Sunday, September 21, 2008

exotic securities

I worked for one of the big investment banks (there used to be five - as of this week there are two) and it introduced me to the wonderful world of exotic securities.

By "securities" I mean basically, stocks and bonds and options and... but we'll just say stocks and bonds for now. The things Mr. Howell used to obsess about while he and Lovey were stranded with the other castaways.

And if you've seen the movie "Trading Places" you'll have some understanding of short selling - which is basically betting that a stock or bond will fall in price.

For the longest time there were just stocks and bonds, which were straightforward, fairly easy-to-understand financial investments. What are now called, in the industry "plain vanilla" securities. Then options were added.

Then came the "exotics." An exotic can be almost anything - but especially a combination of anything. An exotic can be a "basket" which means a collection of virtually any type of security in the world - stocks, bonds, options, warrants, etc. in varying percentages, all rolled into one traded "instrument."

Robert Kuttner at the Boston Globe says:
financial firms created credit by inventing exotic, little understood securities.

I worked in the investment bank's Compliance department - the department that was charged with making sure that the bank's securities holdings met regulations all over the world. And as I watched the computer programmers wrestle with ways to track the securities holdings, to see if they were in compliance with the regulations I realized that when it came to exotics - they really could not. Because basically an exotic could be virtually anything the investment bank wanted it to be.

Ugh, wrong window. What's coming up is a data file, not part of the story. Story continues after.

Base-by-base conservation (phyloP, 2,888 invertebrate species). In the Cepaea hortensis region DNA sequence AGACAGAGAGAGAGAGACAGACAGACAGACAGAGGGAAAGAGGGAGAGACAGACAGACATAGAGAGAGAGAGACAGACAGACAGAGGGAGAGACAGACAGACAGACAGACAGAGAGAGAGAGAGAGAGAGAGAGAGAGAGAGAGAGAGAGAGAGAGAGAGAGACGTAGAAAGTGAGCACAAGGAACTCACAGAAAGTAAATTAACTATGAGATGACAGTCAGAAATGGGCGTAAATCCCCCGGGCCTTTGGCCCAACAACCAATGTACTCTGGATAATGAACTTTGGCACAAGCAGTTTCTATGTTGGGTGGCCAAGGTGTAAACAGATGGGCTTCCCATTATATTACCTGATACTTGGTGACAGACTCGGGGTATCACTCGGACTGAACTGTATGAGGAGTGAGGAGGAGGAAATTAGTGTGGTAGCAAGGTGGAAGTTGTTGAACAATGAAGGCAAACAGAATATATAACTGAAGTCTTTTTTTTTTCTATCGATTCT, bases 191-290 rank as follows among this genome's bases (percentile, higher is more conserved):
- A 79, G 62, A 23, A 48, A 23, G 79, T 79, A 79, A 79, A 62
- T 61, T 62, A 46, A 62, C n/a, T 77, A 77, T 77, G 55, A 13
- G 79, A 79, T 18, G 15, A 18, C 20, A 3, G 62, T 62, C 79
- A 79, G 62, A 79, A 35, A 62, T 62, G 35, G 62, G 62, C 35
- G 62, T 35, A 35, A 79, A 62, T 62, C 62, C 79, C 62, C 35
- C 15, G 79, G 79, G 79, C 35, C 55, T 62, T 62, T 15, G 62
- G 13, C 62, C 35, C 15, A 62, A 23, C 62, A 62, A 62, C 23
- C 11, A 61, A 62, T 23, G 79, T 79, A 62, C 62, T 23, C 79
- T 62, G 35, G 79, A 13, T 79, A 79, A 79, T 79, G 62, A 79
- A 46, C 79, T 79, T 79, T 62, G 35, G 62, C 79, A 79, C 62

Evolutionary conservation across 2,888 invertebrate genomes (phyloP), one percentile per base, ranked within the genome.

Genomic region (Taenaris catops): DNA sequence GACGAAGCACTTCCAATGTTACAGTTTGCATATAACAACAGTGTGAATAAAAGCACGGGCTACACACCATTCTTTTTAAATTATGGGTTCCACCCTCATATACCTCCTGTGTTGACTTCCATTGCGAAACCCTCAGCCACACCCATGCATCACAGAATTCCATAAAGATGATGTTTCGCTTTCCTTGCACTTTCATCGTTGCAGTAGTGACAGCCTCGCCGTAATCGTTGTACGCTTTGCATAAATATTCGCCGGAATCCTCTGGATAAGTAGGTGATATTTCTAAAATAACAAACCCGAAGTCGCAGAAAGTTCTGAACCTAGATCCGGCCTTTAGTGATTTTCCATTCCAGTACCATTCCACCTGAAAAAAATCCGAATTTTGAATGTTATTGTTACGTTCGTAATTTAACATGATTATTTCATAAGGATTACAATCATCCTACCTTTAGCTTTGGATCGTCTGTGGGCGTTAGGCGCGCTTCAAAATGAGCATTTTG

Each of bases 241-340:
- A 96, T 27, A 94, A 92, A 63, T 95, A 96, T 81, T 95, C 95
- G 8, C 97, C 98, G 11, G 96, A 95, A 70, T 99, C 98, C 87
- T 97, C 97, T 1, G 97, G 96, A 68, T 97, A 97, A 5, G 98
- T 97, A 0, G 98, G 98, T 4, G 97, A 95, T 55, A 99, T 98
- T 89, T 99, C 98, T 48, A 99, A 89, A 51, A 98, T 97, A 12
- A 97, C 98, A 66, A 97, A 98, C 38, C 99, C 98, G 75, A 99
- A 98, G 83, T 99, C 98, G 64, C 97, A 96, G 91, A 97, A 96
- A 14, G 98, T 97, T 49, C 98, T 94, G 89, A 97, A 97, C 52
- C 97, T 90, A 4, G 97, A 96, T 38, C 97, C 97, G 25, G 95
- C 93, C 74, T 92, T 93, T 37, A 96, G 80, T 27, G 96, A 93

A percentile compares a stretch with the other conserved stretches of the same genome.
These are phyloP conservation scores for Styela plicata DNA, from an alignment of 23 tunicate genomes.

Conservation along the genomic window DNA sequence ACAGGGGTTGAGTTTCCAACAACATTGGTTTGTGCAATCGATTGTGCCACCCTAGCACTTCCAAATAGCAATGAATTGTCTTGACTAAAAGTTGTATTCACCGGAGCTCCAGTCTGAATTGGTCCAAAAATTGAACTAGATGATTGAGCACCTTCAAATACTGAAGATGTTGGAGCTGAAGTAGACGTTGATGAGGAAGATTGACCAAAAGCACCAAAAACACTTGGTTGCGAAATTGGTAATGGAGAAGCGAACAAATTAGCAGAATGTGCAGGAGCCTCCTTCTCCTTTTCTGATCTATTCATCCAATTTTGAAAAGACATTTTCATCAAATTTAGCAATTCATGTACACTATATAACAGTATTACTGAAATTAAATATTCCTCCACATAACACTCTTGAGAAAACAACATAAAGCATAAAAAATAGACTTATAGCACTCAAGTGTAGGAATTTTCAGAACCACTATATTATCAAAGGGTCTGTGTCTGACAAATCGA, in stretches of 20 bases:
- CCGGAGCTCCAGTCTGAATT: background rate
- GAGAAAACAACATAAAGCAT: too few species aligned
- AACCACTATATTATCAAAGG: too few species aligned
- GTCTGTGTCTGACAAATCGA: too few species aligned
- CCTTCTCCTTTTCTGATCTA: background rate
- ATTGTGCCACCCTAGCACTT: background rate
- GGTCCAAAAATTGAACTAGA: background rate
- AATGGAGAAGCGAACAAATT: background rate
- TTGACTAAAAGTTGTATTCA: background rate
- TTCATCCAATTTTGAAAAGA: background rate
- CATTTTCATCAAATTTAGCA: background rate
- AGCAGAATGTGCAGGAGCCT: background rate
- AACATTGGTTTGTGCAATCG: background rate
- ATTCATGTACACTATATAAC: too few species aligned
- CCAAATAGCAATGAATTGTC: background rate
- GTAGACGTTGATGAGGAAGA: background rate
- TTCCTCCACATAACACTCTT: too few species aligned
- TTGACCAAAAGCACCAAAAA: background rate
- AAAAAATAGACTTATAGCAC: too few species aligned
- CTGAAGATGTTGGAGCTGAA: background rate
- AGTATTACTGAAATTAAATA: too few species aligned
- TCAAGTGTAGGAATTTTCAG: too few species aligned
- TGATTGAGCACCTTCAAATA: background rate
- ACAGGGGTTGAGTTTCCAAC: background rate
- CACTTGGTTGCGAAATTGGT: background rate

And, hence, as Robert Kuttner observes:
There was scant disclosure to regulators or investors, who mistakenly trusted bond-rating agencies. Credit has now frozen, as markets belatedly downgrade these assets.

more here

So basically, the bluff has been called, and the investment banks don't trust each other because they know the other guy's been doing the same thing, inventing new, complex, unregulated exotics, which means nobody really knows the value of the bank's securities holdings. The real value, as opposed to what the bank says is the value.

And that's why the financial world is in turmoil right now.

AND the feds still haven't caught up with the shenanigans underlying exotics trading. And that's why the crisis is not quite over yet.

Although they have suspended short selling, which helps a little. But shorting is not the actual problem - it's the under-regulation of exotics.